Russia is one of the few countries in the region to have no legal definition of domestic violence and, as a result, there are no protective measures specific to domestic violence such as restraining orders or compulsory anger management training for abusers. In fact, the government has taken steps in recent years to remove any legal distinction between assault happening in one’s home, and elsewhere, with battery among family or household members for first-time offences decriminalized in 2017.
The Russian Ministry of Justice explicitly defended this position in its response to an enquiry into Russian domestic violence cases by the European Court of Human Rights (ECtHR) in November 2019.… Seguir leyendo »
The UK’s decision on banning mobile providers from buying new Huawei 5G equipment after December 2020 and removing all the company’s 5G kit from their networks by 2027 is a blow to Huawei and China, but that is one battle in a long war that the West is currently losing.
5G’s significance for the next generation of technology is indisputable and so is its key role in helping countries achieve digital transformation and economic success due to not only the faster and better connection speeds and greater capacity it offers, but also to its role in transforming the way we interact with the critical services and its ability to allow industry to automate and optimize processes that are not possible today.… Seguir leyendo »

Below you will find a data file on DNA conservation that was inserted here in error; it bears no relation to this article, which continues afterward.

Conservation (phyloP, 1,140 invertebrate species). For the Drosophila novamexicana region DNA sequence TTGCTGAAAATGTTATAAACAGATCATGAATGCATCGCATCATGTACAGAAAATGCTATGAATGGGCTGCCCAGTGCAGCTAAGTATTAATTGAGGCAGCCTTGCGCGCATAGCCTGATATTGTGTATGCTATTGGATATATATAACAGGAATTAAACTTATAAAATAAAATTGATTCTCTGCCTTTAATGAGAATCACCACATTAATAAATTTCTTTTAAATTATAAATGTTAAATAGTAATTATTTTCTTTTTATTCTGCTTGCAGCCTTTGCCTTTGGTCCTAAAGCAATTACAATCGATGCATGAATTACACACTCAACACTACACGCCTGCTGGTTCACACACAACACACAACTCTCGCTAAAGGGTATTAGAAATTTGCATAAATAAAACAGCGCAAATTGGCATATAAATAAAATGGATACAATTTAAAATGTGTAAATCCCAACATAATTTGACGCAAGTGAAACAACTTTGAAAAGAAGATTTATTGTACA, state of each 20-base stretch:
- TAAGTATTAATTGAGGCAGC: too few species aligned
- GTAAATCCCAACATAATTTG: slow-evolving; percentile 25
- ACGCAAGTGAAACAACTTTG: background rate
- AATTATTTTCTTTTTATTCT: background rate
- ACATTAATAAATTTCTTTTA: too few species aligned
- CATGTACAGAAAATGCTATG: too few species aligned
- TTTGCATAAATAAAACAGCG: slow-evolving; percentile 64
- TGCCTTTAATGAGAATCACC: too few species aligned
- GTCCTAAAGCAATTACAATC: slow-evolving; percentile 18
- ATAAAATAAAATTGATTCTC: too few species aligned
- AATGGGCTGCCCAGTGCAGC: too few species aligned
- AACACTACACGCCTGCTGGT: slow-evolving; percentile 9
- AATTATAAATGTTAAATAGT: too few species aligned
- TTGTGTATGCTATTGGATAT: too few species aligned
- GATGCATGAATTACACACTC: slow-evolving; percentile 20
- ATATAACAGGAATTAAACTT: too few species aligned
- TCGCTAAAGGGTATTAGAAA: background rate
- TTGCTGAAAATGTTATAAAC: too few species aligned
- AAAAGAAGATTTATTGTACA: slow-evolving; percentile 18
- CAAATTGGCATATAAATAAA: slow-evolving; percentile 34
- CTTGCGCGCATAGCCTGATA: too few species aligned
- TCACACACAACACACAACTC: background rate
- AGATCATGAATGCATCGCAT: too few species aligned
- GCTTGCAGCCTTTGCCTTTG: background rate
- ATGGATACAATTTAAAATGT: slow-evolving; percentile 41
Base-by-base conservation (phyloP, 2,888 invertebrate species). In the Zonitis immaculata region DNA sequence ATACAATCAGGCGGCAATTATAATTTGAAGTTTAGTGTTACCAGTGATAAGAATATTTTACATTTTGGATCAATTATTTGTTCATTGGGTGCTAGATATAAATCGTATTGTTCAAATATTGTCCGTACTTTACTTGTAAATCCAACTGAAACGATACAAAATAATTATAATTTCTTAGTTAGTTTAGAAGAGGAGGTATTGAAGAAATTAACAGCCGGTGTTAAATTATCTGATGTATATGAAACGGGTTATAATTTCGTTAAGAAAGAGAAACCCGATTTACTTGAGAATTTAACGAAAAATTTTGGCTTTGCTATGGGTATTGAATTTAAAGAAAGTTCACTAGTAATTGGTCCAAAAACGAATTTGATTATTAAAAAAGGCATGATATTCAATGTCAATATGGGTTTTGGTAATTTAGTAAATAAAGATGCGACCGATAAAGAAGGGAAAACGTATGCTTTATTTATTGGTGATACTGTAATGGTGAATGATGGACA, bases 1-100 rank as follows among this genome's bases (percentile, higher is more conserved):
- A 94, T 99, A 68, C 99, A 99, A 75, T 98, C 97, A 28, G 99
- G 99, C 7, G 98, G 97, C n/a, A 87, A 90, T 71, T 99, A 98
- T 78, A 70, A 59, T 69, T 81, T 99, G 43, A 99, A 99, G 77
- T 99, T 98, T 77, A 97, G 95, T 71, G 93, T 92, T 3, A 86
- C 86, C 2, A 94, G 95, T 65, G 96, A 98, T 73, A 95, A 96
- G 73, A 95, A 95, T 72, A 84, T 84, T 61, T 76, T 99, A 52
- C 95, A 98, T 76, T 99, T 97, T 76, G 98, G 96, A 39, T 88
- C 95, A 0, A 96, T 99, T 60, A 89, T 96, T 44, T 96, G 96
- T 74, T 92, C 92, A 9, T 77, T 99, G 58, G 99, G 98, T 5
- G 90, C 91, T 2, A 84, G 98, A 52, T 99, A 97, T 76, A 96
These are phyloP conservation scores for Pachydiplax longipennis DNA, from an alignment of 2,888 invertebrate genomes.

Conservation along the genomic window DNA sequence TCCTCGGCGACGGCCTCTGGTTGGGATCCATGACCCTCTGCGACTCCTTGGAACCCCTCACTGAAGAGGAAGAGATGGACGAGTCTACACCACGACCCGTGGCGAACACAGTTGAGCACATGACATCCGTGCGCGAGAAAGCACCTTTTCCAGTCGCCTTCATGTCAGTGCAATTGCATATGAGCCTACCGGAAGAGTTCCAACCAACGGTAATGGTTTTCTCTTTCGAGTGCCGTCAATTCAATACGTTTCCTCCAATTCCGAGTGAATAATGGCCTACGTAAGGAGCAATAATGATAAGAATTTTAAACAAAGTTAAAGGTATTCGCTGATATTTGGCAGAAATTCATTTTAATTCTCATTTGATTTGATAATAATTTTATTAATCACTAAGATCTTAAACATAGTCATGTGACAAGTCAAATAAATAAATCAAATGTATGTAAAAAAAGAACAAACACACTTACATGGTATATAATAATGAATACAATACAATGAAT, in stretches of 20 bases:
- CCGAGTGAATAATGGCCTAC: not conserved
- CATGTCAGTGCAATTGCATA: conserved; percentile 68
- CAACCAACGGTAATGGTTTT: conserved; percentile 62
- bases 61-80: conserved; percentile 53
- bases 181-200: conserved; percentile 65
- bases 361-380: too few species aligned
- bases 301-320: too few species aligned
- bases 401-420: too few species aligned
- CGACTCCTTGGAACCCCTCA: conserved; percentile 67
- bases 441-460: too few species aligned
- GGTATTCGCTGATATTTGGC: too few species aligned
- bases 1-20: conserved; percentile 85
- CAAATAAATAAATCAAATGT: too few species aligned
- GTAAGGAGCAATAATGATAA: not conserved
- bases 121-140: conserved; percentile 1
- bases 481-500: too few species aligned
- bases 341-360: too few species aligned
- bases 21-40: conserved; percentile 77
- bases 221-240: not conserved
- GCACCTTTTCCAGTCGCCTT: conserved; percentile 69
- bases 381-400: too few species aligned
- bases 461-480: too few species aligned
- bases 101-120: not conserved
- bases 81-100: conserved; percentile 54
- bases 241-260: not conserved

With all EU economies still reeling from COVID-19, the ongoing heated deliberations on the bloc’s next budget, which will determine the amount of money matching its priorities for the next seven years, have taken on an urgency rarely felt in Brussels.
Relying in part on an unprecedentedly large volume of jointly issued debt, the European Commission’s plan for a €750 billion coronavirus recovery instrument is embedded within a revamped proposal for the EU’s long-term budget, of €1.1 trillion for the 2021-27 period.
Now the ball is in the member states’ court. All seem to agree that getting the EU budget right is crucial to fostering an economic recovery and ensuring the Union is on the right track towards its long-term pre-COVID objectives, from increasing its strategic autonomy to reaching climate neutrality by 2050.… Seguir leyendo »
For a leader who had not travelled abroad since his inauguration – skipping G20 and APEC summits and the UN General Assembly – and who is probably one of the most intellectually incurious and disinterested Mexican presidents of the modern era when it comes to global issues, President Andres Manuel Lopez Obrador could have certainly waited until after the US elections in November to travel to Washington and personally engage with President Donald Trump .
Instead, Lopez Obrador – who has sought at all cost to avoid conflict with his US counterpart, having decided that bending the knee was a better option than standing his ground with Trump – waded straight into electoral politics in the US, despite his repeated assurances to the contrary.… Seguir leyendo »
Back in April, nervousness about external debts reached its peak when highly-respected economists Carmen Reinhart and Kenneth Rogoff suggested emerging economies with less than a AAA credit rating be offered a moratorium on all their external debt service payments.
Although such a proposal might make sense if emerging economies were actually facing any serious shortage of access to foreign exchange, it is a difficult case to make. What we should worry about is not the external debt of emerging economies, but rather the large increases in government debts denominated in their own currencies.
In the first six months of 2020, borrowers from emerging economies issued more than $400 billion of Eurobonds to international investors, up by one-fifth over the same period in 2019.… Seguir leyendo »